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Clarence found out that his regular phone service suddenly stopped working. Leo says that the cable company wants him to use their service and probably came out and cut his cable, or blocked it to prevent him from using it. This is a very illegal thing to do, and it's dangerous. Clarence should report them to the public utility commission.
Johnny Jet says that United putting a dog in the overhead bin, where the dog died, should not have happened. If you think that a flight attendant is wrong in saying that's OK, you have the right to question it and ask to speak to the pilot. But Leo says that is a good way to get you kicked off the flight.
Jane had DSLExtreme and she recently lost access to it. She says that DSLExtreme wants to come into her home and install fiber. Is that a good idea? Leo says it will be a bit more expensive. One possibility is that AT&T may be up to something. THey could be cutting the copper in your neighborhood, which is a bad business practice. AT&T is cutting the copper in your neighborhood and trying to get you to sign up for uVerse, which uses fiber optics. It's just like cable, only faster.
Neil has cable based internet with 300 Mbps down, which should be great for streaming. But when he tries to use live TV, he finds the buffering makes streaming unwatchable. It's not the same with video on demand, though. Leo says that 300 Mbps is the "ideal" rate and it's always "up to" that amount. Leo recommends running a speed test from SpeedTest.net to see what he's really getting. DSL Reports has a really accurate speed test as well.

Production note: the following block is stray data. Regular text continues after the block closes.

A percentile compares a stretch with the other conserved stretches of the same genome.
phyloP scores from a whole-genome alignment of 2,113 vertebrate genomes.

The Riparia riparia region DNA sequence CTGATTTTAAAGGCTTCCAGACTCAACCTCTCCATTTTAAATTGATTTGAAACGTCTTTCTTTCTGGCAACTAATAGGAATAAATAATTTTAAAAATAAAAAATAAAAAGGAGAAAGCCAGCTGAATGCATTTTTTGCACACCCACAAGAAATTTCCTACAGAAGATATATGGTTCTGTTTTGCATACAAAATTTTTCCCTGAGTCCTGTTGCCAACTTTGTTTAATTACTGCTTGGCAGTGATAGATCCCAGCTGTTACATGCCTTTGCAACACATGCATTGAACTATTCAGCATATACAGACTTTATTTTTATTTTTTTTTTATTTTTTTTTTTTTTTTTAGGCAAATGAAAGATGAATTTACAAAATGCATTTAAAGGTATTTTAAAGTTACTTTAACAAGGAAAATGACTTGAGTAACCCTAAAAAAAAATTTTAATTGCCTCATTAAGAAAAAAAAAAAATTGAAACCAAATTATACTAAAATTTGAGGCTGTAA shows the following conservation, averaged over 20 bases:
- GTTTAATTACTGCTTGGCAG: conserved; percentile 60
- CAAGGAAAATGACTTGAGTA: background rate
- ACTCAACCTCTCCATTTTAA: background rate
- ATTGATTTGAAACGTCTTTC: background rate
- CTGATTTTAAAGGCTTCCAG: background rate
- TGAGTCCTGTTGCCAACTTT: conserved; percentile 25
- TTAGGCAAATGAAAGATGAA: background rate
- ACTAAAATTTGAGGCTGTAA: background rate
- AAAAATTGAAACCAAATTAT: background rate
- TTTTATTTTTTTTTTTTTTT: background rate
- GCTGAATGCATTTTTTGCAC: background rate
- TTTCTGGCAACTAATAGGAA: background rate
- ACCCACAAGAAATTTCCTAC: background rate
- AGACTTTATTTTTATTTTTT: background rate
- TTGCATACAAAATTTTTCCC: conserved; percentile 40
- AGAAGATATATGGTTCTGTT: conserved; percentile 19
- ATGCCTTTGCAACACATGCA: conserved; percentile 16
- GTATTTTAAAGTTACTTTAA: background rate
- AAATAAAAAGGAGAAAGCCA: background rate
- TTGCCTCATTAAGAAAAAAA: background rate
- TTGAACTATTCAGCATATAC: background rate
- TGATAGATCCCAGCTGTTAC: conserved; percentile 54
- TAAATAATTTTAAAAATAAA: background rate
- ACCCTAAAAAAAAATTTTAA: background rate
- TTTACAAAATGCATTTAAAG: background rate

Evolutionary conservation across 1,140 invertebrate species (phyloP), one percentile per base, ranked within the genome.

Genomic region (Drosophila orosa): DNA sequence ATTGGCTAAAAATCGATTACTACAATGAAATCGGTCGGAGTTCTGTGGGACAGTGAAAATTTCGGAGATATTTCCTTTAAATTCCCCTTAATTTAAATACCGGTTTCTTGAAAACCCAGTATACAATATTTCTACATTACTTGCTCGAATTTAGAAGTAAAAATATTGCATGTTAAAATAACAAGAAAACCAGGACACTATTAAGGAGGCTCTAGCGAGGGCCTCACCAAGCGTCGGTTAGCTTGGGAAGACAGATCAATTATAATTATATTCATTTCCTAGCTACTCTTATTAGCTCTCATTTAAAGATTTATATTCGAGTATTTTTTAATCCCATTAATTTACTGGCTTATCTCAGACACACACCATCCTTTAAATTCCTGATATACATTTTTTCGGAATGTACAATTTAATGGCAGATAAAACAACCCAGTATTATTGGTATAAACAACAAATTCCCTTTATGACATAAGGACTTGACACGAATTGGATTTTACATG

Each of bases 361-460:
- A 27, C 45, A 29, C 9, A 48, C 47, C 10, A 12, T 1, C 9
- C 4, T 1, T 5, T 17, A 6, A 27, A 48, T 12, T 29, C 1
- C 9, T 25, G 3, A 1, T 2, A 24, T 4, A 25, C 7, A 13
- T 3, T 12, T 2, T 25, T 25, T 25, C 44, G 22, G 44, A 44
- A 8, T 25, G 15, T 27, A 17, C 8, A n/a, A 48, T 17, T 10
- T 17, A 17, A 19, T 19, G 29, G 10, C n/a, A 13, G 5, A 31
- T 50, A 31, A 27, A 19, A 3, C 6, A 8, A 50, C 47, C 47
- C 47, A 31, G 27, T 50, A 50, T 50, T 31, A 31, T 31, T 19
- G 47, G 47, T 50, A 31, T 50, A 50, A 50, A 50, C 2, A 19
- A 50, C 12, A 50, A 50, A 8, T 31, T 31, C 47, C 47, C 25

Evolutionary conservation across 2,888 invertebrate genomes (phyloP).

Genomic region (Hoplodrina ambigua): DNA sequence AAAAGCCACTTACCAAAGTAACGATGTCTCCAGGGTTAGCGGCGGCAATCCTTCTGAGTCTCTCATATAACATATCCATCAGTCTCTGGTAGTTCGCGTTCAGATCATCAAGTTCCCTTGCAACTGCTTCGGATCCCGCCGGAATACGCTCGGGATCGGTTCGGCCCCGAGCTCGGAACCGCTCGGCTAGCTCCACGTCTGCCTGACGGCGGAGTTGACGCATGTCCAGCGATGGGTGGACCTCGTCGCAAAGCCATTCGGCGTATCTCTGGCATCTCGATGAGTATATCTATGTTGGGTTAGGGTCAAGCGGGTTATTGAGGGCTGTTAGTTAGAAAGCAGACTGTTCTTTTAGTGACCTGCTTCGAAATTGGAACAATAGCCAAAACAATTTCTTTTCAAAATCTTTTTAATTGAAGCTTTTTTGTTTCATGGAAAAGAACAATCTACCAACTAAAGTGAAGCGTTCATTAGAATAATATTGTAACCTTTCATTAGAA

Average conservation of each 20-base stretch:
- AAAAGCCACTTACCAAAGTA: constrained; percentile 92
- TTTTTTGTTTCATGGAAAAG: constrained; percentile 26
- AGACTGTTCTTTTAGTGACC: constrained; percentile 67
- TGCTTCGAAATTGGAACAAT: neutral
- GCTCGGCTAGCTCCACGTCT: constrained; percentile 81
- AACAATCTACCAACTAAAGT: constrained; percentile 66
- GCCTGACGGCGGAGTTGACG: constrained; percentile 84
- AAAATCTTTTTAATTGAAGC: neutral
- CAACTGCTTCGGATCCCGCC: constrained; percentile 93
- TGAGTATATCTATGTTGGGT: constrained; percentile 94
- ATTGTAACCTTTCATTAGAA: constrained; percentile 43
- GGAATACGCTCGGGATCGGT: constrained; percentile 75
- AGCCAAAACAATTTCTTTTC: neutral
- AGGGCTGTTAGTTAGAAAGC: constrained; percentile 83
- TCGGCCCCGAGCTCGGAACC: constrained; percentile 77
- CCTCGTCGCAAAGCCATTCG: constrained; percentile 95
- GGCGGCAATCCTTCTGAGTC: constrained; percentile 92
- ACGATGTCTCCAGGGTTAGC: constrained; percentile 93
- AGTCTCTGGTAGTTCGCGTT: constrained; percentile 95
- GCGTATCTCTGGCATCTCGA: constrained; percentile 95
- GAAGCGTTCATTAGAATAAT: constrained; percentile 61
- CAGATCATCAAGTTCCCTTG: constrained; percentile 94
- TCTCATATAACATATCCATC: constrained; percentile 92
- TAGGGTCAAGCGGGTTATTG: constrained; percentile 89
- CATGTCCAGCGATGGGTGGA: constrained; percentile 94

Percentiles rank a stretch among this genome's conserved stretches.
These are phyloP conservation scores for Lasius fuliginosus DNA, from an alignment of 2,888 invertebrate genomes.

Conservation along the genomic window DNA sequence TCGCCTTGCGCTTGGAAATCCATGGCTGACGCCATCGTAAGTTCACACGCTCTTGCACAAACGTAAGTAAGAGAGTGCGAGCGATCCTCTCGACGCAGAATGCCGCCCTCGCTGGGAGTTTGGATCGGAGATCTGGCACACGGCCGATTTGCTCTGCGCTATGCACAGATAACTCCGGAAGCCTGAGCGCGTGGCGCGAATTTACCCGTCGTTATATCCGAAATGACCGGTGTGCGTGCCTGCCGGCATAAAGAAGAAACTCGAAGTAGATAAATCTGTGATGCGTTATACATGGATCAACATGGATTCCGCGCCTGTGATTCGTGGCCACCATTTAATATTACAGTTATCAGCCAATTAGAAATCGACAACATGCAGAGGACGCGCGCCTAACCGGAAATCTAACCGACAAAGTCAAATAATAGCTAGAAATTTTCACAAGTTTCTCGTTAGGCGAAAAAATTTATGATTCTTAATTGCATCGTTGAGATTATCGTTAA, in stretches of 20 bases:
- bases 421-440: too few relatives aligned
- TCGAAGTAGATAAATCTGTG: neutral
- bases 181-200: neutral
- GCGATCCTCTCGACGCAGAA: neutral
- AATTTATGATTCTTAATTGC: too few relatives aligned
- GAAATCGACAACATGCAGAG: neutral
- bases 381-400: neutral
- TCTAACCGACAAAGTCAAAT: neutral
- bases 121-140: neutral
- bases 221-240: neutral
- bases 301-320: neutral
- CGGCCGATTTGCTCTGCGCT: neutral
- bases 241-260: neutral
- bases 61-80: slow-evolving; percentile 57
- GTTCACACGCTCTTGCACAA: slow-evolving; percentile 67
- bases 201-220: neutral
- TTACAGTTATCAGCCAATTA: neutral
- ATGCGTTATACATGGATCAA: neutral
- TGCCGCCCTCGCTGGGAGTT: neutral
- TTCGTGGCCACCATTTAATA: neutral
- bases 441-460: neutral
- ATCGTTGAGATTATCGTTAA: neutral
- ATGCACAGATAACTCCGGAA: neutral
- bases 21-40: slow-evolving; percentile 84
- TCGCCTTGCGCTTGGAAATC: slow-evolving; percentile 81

Kristi is having trouble with Firefox loading. Leo says it's likely a problem with an extension. She should start up Firefox without the extensions, and it's likely it'll start right up. If it does, then she'll know it's a bad extension. Would that also cause Java not to work? Leo says that no, that's a separate issue, and every browser has a "Disable Java" option. Another thing to try is resetting Firefox with this how-to at tomsguide.com.
George FaceTimes a friend in Australia and lately he can't see his video stream. Leo suspects it's a bandwidth issue on the Australian end. That's a long way, and there's latency issues and more. He should have him check with his ISP to see what his bandwidth is. He may need more for HD video.
Naomi has a Ring doorbell and wants to know if she can back up the video and images to her NAS. By the time she gets the notification from it, the person who rang the doorbell is already gone. Leo says she could Live View it. Leo suspects that Naomi may have a bandwidth issue with her ISP. Ring goes to the Ring servers before contacting her, so there's probably latency in her network due to being in a rural area. Leo says a motion sensor camera could ping her faster than Ring.
(Disclaimer: Ring is a sponsor)
Jeff has an older Acer AC1900 router. Now he's looking at a mesh router. Leo says mesh routers are great for larger spaces, and he can add three satellite units, which could cover 1500 square feet. It provides multiple access points because the Wi-Fi is "meshed" throughout the house. Eero even works with Echo and he could assign devices to users and then have Echo pause the internet access for them. Eero also has great parental controls. It's not cheap, though, but he can get two for about $200 though, and that should be enough.
Scott wants to know what the best bandwidth is for streaming HD video. Leo says that 25MB down is ideal, but it really comes down to how much congestion he deals with as other people in the house are using bandwidth. Netflix has a page that shows recommendations, though. If there are more people he has to share with, then he should get double what he needs. Generally, cable companies offer more than enough and are consistent. But in an apartment, that bandwidth gets split off.
Greg wants to know how to redirect his old email to Gmail. Leo says he'll have to talk to the web host and set up an email redirect. They have the domain name information and the MX records to redirect it. It's an easy change and it will instantly stop going to the old server and go to the new server. But all the old email will stay on that server. His web host should be able to help him set it up.